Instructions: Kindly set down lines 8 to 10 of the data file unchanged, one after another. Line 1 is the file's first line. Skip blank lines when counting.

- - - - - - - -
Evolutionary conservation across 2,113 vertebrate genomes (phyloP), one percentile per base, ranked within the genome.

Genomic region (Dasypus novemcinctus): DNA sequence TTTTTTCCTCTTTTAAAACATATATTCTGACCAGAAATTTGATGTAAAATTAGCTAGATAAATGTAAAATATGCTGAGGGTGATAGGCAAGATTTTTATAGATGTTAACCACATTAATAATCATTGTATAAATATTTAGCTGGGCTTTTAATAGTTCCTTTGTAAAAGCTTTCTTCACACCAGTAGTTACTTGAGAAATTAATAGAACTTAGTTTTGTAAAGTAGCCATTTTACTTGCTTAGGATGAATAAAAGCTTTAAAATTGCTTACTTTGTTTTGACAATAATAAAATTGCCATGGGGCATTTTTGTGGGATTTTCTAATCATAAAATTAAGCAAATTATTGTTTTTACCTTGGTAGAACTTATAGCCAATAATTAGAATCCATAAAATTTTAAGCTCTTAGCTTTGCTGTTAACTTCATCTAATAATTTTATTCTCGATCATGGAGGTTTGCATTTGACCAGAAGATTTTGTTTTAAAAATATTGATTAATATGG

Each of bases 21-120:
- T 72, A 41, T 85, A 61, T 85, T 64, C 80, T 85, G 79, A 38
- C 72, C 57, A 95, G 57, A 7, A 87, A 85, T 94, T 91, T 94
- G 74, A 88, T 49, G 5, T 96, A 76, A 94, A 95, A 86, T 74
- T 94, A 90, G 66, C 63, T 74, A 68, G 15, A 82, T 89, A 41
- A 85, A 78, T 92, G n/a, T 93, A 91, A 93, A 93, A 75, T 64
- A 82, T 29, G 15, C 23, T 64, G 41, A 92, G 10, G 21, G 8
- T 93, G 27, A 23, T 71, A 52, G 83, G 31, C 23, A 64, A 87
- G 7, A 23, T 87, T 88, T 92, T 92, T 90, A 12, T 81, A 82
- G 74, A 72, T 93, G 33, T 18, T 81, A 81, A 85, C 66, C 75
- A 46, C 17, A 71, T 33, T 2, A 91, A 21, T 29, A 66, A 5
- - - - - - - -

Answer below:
- A 85, A 78, T 92, G n/a, T 93, A 91, A 93, A 93, A 75, T 64
- A 82, T 29, G 15, C 23, T 64, G 41, A 92, G 10, G 21, G 8
- T 93, G 27, A 23, T 71, A 52, G 83, G 31, C 23, A 64, A 87